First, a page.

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Central banks warn on likely growth rates

Coincidentally, both the US Federal Reserve and the Bank of England yesterday signalled the probable end of the ‘the recession’ yesterday. But as the blog noted last month, statistics don’t tell the whole story. The issue is that economists usually define recession as simply being 2 or more quarters of negative growth. Automatically, therefore, any […]

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Smart shoppers focus on needs, not wants

After destocking, and then restocking, what next? The blog is a great believer in following the insights of the major retailers, who have been consistently “on the money” in their analysis. Thus it takes very seriously the comments of Wal-Mart CEO, Mike Duke, who has joined the camp of those who believe we face a […]

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Tyre duties highlight protectionist pressures

Globalisation flourished whilst economic growth was strong. Jobs lost in Western countries were replaced by new jobs. Whilst cheaper production offshore kept consumer prices low, as well as bringing more people into the world economy. But today’s economic downturn means this virtuous circle is turning vicious. Western countries are becoming more protectionist and hope to […]

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Markets enjoy a “reflexive rebound”

6 months ago, when the blog last reviewed global stock market performance, it thought it likely we would “continue to see major bear market rallies“. Coincidentally, 7 March proved to be a market bottom, since when markets are up a minimum of 36%. Russia is the best performer, up 108%, whilst China is the weakest. […]

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China says “perseverance” needed as crisis continues

China was the first major country to feel the impact of the financial crisis. In August 2008, it noted that “the era of low costs and high growth has come to an end for China, and an economic restructuring is inevitable”. Since then, of course, China’s export-dependent economy has meant it has been one of […]

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Oil prices continue to plateau

Last year, OPEC meetings led to newspaper headlines. But today’s session in Vienna seems to have slipped off the radar. Yet the oil market remains as important as ever to chemical companies. As the chart shows, the prime driver for oil prices (blue line) is still the financial market. Traders continue to believe recovery is […]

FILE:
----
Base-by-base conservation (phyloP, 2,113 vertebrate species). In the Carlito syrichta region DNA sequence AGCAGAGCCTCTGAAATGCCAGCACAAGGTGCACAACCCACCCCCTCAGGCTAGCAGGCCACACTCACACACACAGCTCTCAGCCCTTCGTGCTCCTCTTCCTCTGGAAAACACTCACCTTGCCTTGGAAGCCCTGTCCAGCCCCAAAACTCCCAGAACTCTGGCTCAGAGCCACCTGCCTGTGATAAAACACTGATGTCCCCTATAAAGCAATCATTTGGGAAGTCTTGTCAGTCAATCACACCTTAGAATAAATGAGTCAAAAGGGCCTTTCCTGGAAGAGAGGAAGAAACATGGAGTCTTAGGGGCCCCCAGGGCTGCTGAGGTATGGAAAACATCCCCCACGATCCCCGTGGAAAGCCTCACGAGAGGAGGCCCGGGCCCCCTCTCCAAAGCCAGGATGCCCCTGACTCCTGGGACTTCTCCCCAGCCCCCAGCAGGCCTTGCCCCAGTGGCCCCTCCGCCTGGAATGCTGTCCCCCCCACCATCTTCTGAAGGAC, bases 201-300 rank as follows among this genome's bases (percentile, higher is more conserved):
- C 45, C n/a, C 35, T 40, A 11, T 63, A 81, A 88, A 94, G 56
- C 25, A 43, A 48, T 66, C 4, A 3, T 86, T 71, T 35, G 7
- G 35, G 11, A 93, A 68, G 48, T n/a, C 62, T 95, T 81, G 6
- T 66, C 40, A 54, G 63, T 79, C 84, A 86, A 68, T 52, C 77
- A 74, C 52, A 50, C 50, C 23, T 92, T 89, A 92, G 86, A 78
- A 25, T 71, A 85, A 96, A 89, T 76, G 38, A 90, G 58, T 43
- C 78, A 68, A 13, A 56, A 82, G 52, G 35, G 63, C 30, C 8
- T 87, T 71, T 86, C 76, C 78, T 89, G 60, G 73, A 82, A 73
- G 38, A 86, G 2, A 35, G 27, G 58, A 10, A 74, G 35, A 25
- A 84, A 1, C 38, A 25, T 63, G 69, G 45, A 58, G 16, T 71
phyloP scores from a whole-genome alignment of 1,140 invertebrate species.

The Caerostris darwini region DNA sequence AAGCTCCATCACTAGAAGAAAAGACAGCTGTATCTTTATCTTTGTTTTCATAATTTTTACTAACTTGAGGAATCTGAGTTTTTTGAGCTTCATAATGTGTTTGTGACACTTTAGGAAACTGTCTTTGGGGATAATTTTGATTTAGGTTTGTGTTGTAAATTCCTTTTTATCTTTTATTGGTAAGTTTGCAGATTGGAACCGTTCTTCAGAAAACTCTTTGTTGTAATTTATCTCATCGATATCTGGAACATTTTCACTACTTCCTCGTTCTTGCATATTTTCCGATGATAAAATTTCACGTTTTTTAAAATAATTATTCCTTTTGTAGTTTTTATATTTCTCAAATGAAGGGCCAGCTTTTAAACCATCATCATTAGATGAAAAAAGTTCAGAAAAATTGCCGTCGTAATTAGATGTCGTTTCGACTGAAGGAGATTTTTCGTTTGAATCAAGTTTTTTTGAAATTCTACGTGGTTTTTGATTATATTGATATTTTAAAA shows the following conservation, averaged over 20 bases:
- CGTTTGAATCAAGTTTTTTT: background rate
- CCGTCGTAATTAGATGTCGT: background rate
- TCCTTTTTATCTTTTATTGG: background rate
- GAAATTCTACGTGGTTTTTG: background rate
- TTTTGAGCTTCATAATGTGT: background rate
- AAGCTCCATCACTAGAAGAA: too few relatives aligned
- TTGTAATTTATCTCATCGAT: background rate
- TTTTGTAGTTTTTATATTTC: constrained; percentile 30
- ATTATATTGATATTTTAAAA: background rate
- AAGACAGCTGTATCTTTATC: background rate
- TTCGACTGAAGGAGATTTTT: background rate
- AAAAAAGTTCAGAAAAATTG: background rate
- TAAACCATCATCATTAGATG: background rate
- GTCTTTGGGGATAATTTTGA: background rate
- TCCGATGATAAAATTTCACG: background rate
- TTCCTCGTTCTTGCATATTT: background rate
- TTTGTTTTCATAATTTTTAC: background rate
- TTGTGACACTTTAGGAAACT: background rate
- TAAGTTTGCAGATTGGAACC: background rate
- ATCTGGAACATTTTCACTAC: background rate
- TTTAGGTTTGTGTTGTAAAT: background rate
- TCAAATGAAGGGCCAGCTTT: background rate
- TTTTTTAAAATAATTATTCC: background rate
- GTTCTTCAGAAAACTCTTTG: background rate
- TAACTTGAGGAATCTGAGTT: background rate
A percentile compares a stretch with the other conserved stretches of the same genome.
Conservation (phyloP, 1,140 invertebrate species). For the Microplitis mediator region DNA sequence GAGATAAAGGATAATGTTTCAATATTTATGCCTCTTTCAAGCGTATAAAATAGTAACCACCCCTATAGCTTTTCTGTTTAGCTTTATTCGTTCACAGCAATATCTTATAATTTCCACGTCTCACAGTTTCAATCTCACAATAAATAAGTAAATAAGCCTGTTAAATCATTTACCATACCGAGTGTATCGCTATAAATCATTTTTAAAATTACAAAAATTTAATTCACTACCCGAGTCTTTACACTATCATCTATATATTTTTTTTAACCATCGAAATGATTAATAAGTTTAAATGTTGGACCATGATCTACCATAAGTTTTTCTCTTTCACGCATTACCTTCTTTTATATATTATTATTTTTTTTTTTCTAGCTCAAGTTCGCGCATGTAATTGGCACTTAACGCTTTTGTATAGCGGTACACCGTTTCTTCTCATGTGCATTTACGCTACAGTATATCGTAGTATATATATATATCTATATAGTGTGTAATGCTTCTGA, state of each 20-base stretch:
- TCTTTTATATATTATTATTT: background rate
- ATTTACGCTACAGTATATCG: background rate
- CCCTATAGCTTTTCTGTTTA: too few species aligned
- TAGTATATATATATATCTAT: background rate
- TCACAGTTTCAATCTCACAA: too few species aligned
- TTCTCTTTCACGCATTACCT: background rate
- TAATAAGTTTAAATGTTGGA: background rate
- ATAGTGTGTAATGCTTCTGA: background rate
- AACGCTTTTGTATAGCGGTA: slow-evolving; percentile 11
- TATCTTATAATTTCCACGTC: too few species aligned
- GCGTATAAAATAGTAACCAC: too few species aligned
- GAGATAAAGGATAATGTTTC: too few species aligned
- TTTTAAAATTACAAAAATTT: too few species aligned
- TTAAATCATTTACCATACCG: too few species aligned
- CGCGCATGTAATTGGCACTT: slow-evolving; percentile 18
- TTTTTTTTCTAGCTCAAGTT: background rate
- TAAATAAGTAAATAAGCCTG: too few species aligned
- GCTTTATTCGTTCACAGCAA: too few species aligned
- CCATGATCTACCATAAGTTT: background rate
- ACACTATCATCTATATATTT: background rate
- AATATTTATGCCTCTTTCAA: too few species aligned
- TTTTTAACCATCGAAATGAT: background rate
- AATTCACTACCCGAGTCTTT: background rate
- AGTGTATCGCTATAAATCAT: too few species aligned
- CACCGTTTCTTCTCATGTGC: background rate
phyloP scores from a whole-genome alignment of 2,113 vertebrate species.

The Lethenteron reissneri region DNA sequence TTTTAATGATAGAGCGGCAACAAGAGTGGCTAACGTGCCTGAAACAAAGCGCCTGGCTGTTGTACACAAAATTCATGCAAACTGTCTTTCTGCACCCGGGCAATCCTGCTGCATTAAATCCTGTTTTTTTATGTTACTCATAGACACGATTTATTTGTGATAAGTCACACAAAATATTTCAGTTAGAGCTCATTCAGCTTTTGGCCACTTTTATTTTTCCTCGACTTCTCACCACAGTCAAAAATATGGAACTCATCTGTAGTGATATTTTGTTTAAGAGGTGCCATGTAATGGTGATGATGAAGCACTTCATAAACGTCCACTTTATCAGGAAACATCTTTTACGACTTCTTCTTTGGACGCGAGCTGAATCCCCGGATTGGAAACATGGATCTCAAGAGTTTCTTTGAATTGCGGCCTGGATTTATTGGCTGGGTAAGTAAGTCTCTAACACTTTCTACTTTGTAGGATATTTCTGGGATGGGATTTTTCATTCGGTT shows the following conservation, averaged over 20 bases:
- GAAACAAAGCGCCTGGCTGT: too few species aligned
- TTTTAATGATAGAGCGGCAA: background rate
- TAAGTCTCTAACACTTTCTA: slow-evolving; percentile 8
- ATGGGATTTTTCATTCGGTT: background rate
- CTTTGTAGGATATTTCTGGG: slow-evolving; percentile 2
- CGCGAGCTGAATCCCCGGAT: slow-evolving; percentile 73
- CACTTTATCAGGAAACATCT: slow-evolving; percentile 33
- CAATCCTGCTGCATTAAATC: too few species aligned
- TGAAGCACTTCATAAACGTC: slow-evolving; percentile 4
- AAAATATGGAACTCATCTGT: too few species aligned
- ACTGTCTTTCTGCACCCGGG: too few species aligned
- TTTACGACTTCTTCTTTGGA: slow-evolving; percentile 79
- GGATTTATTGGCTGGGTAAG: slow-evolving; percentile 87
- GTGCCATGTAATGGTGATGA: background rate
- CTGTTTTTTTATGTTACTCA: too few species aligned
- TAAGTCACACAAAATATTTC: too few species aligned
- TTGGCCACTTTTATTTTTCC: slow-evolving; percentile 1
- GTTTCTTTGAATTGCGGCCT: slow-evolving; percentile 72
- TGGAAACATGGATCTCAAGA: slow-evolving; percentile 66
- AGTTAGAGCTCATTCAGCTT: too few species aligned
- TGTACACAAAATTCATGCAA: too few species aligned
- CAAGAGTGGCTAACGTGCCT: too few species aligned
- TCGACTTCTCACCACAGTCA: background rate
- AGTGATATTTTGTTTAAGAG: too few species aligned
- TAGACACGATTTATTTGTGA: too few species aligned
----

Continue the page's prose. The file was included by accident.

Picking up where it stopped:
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G-20 moves on financial regulation

Last April’s G-20 Summit brought together the leaders of the major world economies. Yet in terms of their announced goals for the Summit, financial regulation seemed to be the only one that gained traction. That impression is confirmed by the weekend’s meeting of Finance Ministers, in preparation for the next Summit in Pittsburgh later this […]

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US faces a jobless “recovery”

Today is Labor Day holiday in the USA. But sadly, the latest news on jobs remains deeply worrying. As the chart from the New York Times shows, jobs are still being lost (blue line), long after recovery had begun in downturns from 1974 – 2000. And far more jobs have already been lost. Total jobs […]

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UK homeowners pay back mortgages

One of the blog’s major themes is that it fears the idea of a quick V-shaped recovery will prove wishful thinking. New figures from the Bank of England seem to bear out its caution. The slightly complex chart shows that net UK lending for mortgages (yellow line, then red diamond) has been falling steadily since […]

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Smart money leaves Dalian

A key rule for any successful trader is that high volume is always bullish, and low volume is negative. The blog first learnt this when trading oil products in Houston, on secondment from the UK in the 1980′s. And it has proved an invaluable guide ever since, in a wide range of markets. The rationale […]

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